SusieQ, Yep, that's right the threads are different. Not only the diameter and pitch but also the direction. I have used the outboard side to turn yet. I did buy an adapter and made a 8" disc that I attached the adapter for the outboard side. This acts like a large handwheel for me to turn the spindle. Here's the link: http://www.grizzly.com/products/G3172 You can also buy an 8" faceplate that you can screw the adapter to: http://www.grizzly.com/products/G1633 That's about the only options I've seen for the left handed thread. Like you, I also question the stability of that split toolrest. To me, it seems like it would snap pretty easily. I also question the reach it has to get around a workpiece. I don't really expect to do any outboard turning.

I've maxed out the inboard size. I roughed out a large bowl blank at 14" once, the max size as listed in the specs. But when I mounted it on the faceplate on the lathe, I couldn't rotate all the way around. I guess I wasn't in the center of the blank. I had to rerough it down to 13" and that gave me clearance. Because it is very difficult to get the exact center on a 14" blank, I've made a mental note that the largest blank over the ways is 13" for me.

#11 Susieq4131

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Posted 08 October 2011 - 08:26 PM

SusieQ, Yep, that's right the threads are different. Not only the diameter and pitch but also the direction. I have used the outboard side to turn yet. I did buy an adapter and made a 8" disc that I attached the adapter for the outboard side. This acts like a large handwheel for me to turn the spindle. Here's the link: http://www.grizzly.com/products/G3172 You can also buy an 8" faceplate that you can screw the adapter to: http://www.grizzly.com/products/G1633 That's about the only options I've seen for the left handed thread. Like you, I also question the stability of that split toolrest. To me, it seems like it would snap pretty easily. I also question the reach it has to get around a workpiece. I don't really expect to do any outboard turning.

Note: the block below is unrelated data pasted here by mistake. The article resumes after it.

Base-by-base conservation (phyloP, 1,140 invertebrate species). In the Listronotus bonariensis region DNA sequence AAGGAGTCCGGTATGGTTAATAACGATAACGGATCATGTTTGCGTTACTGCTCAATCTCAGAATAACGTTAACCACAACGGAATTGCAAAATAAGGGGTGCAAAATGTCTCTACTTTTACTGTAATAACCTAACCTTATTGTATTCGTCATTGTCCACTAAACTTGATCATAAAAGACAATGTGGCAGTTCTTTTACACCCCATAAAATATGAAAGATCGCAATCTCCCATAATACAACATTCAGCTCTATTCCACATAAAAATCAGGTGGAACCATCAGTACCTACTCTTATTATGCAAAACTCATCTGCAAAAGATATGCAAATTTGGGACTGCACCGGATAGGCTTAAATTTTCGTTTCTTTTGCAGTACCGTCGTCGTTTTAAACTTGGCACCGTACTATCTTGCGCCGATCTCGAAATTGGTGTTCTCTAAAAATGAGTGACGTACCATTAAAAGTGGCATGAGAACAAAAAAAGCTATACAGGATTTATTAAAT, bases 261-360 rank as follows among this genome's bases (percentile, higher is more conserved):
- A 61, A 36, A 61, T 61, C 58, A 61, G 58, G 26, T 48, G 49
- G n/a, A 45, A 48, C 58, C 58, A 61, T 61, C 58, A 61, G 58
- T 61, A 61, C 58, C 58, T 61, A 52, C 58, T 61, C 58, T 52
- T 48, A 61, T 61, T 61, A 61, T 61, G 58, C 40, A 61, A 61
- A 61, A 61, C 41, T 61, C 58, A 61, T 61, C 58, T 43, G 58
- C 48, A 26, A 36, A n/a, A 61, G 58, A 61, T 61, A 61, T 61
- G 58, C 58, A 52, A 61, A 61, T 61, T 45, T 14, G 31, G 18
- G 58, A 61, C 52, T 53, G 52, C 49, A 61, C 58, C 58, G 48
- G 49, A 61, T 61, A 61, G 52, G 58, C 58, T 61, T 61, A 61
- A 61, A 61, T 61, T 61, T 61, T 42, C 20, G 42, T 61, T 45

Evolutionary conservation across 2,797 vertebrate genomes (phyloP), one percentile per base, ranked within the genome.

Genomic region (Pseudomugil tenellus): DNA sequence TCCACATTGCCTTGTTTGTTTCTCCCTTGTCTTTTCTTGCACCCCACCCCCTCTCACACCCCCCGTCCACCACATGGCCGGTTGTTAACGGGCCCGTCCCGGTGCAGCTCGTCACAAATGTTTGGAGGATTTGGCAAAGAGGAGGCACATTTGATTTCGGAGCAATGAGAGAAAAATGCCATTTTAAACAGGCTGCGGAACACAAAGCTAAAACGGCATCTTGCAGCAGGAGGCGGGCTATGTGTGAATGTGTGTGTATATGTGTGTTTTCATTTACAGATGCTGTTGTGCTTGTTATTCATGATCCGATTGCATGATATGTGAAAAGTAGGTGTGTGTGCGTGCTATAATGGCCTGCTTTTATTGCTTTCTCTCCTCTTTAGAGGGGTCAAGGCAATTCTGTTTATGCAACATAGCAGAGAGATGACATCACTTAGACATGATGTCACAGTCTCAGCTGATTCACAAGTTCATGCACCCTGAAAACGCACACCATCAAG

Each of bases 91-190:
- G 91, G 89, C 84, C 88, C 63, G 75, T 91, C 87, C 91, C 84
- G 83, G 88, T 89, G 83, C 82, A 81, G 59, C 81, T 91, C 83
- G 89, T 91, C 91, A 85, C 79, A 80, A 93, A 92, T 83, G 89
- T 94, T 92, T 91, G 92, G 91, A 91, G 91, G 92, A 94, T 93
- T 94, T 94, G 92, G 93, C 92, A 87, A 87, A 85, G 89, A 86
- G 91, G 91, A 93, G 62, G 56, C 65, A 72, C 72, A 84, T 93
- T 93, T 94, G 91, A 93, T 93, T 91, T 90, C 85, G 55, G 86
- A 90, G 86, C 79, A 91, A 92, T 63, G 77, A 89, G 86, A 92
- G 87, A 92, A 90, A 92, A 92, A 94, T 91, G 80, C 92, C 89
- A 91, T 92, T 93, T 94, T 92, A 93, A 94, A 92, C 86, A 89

I've maxed out the inboard size. I roughed out a large bowl blank at 14" once, the max size as listed in the specs. But when I mounted it on the faceplate on the lathe, I couldn't rotate all the way around. I guess I wasn't in the center of the blank. I had to rerough it down to 13" and that gave me clearance. Because it is very difficult to get the exact center on a 14" blank, I've made a mental note that the largest blank over the ways is 13" for me.